Some of the characters from the previous books in the series make fleeting appearances and most of them seem to have undergone changes in personality when consigned to secondary character status, especially the women. In their own books they'd come across as feisty and independent but marriage to their one true love seems to have turned each and every one of them into doormats only there to serve their lord and master!
As you've probably guessed by now, I found this book very disappointing both in terms of the characters and the story and the only upside really is that I didn't pay to read this. Truth to tell I've found the entire series lacking in many of the elements which go towards making a memorable romance: there was no witty repartee, no particular chemistry between the hero and heroine, one of who comes across as rather immature and the other as simply wet. In fact, the best character in the entire book was probably the pet ferret, and as I don't find smelly, weasely, bitey things particularly attractive, that's really saying something!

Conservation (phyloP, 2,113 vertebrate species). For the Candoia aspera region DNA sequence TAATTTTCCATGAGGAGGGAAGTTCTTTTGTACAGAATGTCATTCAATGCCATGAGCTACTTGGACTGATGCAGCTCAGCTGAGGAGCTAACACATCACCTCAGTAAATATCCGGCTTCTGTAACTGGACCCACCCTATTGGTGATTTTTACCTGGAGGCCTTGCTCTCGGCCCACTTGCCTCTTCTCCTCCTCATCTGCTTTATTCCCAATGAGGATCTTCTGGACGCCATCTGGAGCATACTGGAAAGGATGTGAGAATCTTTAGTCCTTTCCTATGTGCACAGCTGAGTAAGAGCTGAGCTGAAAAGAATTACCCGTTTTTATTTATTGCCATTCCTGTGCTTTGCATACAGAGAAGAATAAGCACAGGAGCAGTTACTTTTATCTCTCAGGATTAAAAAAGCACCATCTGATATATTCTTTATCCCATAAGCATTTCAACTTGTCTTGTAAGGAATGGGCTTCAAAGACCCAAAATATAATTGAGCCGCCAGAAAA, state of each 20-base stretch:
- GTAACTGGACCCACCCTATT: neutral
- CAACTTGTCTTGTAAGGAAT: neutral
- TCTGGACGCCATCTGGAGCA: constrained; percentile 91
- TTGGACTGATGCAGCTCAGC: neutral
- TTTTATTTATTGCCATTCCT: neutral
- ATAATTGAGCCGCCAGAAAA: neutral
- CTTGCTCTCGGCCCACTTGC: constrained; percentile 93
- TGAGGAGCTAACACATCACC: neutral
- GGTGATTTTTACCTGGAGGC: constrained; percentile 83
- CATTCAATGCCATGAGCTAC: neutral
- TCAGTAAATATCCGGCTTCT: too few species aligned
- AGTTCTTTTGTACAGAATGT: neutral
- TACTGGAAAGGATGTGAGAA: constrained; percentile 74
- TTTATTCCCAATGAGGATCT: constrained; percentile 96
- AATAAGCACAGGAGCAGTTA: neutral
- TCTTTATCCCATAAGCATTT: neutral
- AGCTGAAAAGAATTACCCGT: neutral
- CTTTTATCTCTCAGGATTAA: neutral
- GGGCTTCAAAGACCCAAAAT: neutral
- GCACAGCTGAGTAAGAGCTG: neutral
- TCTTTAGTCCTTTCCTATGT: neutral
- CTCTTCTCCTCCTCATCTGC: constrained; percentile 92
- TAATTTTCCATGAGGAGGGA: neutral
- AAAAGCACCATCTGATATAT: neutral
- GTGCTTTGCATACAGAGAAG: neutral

This novel has made me question whether to continue reading books in this genre and if it wasn't for the fact that I know there are some excellent romances out there and also that Lisa Kleypas can do so much better, I'd probably give up on romantic fiction altogether. To my mind, the 3 star rating I've given is being very generous. In the past Lisa Kleypas has always been something of an auto-read for me because she generally produces stories with plenty of emotion, action and romance. With the Hathaway series, and this book in particular, it looks as though she's lost her way somewhat and from now on, I think she'll be taking her place on my B list.
There is a fifth book in the series 'Love in the Afternoon' which deals with the youngest of the Hathaways but I think I'll give it a miss and hope that Ms Kleypas can achieve some kind of redemption with her next series.
Originially posted on Ciao under the same user name.